NASA approved office decor that looks good, zaps negativity and reduces sick leave.

We are firmly on the indoor plant (mega) bandwagon and as I look around my office I can count 16 green friends that bring a heap of joy to my current outlook. But it isn’t just aesthetics that indoor plants have to offer. A report compiled by NASA in 1989 is still being referenced today as a source for the positive impacts of plants on our lives indoors. The report, fondly referenced as the Clean Air Study (actually called the Interior Landscape Plants for Indoor Air Pollution Abatement, which we can agree is not so friendly for modern audiences), outlines the staggering results of indoor plants stripping a heap of nasties from our air!

“If man is to move into closed environments, on Earth or in space, he must take along nature’s life support system.” - NASA

Some more modern research by CSIRO found that carbon dioxide and volatile organic compounds (VOCs), were significantly higher inside than outside. The carpets, furniture, glues, computers, cleaning products, paints, perfumes, etc that we have in our homes and offices are releasing a whole lot of pollution into our spaces that we don’t even realise. However, research out of Uni of Tech Sydney says that introducing just 1 plant can help to improve air quality, decrease stress and negativity and help reduce the amount of sick leave people take.

So, if you’ve got a few itchy eyes, headaches, and woozy bellies in your office, or general feelings of stress and negativity, maybe it’s time to invest in some gorgeous indoor plants to suck up those pesky pollutants and add a little je ne sais quoi to your environment!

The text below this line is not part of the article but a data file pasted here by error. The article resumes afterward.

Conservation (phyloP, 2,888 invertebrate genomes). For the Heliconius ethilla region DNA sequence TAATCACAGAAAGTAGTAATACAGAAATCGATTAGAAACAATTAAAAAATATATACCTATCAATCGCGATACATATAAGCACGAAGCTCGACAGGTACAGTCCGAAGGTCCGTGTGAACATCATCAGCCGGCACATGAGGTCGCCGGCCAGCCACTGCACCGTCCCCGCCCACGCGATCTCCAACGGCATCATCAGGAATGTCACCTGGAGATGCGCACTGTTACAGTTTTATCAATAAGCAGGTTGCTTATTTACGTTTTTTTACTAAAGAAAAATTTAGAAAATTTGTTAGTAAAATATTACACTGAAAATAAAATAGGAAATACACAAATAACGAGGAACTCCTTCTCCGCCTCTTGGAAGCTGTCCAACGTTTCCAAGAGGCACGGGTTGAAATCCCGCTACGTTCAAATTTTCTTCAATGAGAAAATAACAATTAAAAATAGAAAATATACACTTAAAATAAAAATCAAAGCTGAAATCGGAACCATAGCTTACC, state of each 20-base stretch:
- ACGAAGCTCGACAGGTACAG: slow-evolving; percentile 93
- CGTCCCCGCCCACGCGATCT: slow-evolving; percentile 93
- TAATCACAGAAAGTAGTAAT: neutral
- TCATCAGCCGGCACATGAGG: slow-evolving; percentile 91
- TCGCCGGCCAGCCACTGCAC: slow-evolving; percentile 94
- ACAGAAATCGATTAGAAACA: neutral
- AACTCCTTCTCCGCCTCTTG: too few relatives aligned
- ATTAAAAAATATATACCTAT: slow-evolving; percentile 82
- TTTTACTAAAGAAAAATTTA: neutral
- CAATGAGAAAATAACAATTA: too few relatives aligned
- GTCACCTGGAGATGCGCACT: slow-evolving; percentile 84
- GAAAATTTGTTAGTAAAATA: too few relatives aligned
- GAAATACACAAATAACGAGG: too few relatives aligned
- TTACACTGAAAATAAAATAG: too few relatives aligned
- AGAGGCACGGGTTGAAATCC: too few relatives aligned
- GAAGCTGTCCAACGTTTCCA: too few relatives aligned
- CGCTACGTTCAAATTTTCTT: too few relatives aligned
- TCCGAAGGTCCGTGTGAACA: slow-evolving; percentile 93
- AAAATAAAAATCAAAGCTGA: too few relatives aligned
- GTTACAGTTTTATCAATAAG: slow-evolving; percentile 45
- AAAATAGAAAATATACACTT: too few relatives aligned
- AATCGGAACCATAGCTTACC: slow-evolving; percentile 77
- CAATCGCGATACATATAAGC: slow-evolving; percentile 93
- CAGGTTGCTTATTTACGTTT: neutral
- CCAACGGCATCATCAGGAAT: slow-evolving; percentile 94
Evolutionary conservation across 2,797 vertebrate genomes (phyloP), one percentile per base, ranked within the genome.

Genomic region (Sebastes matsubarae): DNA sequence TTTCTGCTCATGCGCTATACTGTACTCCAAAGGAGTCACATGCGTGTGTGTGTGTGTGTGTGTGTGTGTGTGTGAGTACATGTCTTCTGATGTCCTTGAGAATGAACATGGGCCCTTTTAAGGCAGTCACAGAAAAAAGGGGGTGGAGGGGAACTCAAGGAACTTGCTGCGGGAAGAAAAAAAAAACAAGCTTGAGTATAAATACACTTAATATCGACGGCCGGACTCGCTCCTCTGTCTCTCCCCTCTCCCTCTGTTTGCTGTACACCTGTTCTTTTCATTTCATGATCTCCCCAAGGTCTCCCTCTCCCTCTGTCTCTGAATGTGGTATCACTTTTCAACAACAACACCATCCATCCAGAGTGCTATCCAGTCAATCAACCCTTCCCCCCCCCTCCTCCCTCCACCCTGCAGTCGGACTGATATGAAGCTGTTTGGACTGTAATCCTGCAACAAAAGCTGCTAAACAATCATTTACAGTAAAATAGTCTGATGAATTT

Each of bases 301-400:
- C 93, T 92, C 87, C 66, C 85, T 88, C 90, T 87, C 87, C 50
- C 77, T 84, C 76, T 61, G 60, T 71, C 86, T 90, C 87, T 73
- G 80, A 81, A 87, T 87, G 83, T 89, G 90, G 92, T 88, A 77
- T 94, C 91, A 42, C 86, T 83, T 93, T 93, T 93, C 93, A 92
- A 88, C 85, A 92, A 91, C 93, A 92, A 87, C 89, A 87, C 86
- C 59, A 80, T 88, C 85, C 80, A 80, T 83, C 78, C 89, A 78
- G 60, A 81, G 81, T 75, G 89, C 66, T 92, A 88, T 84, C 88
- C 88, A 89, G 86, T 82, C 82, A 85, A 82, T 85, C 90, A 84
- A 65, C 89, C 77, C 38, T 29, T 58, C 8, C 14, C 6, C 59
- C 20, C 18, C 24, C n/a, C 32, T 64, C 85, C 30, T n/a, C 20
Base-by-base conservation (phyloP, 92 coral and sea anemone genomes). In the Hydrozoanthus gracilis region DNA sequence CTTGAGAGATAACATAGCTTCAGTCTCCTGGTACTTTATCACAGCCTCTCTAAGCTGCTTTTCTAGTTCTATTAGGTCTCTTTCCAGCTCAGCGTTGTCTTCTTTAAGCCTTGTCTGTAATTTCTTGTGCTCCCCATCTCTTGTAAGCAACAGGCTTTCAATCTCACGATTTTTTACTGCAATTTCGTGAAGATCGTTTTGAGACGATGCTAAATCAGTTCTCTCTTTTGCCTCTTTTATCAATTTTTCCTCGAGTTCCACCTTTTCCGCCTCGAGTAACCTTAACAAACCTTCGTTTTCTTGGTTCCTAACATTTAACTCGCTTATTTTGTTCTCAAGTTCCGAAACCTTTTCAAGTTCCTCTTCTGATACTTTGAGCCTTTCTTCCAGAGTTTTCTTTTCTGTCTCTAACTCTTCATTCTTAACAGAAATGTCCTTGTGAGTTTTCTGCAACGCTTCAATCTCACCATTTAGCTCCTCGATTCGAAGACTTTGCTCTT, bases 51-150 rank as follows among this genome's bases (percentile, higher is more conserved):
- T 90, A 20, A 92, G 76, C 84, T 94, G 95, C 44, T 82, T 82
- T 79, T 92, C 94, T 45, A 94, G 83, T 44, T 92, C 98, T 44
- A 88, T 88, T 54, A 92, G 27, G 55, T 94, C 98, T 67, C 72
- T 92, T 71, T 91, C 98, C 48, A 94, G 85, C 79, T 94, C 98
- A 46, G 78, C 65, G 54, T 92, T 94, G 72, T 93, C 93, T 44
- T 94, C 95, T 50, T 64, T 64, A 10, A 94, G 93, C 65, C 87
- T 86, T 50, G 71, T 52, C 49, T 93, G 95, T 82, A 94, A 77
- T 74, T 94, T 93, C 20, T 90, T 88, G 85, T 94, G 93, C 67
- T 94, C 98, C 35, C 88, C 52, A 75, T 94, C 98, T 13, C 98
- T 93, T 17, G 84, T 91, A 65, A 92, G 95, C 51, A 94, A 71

Here’s a few of our favourites, highlighting the ones NASA were particularly fans of:

Devil’s Ivy or Pothos (Epipremnum aureum) NASA Approved.

A fabulous beginner plant these guys tolerate a broad range of light levels and aren’t too fussy when it comes to watering. They are also super cheap, bonus!

Snake Plant or Mother-in-Laws Tongue (Sansevieria trifasciata) NASA Approved.

Especially handy when it comes to stripping the air of Formaldehyde and Benzene. They also look great in a basket on the floor or as snazzy room dividers in planter boxes!

Zanzibar gem (Zammioculcas zamiifolia).

Touted as being ‘indestructible’ the info sticker that came with our Gems said ‘DO NOT WATER THIS PLANT’, so we haven’t and they are thriving! A dream for busy offices where no one is too sure who is meant to water the plants and assumes someone else has! Not NASA Approved, but we’re sure if they had a 30th anniversary re-experiment ZZ would make the cut!

Peace Lily (Spathiphyllum) NASA Approved.

Pretty Lily’s tolerate low light and are one of the powerhouses when it comes to sucking up the bad stuff and sending out the sweet, sweet oxygen! Their droopiness will give you a clue they’re thirsty and as long as you tune in to that they will bounce back quick, like within the hour!

A whole lot of the Dracaena family. All NASA Approved.

Notable mentions to siblings Dragon Tree (Marginate), Mass Cane (Massangeana) and my favourite ‘Janet Craig’ (Dermensis). Perfect to pop in a corner or where you need a bit of height and architectural influence this fam has got you covered! They also performed well on the air cleaning side of the equation.

Rubber Plant (Ficus Elastica).

Another one that wasn’t on NASA’s radar in 1989 but we couldn’t leave this ‘it’ plant of 2018 off the list. We’ve propagated 5 baby ficus off our main squeeze and the gentle misting they so desire is a relaxing timeout during a busy week!

And did we mention Pothos?

Seriously, we have 11 of these in our apartment they’re growing in pots, in water, in the bathroom, in the kitchen, and the speed they grow, and those gorgeous long tentacles are soo satisfying!

We’d love to hear about your favourite office plants and how they impact your space! Comment below or head over to our socials (linked in the footer!)

Sources: https://ntrs.nasa.gov/archive/nasa/casi.ntrs.nasa.gov/19930073077.pdf, https://www.abc.net.au/news/health/2016-03-09/how-houseplants-can-help-reduce-indoor-pollution/7230094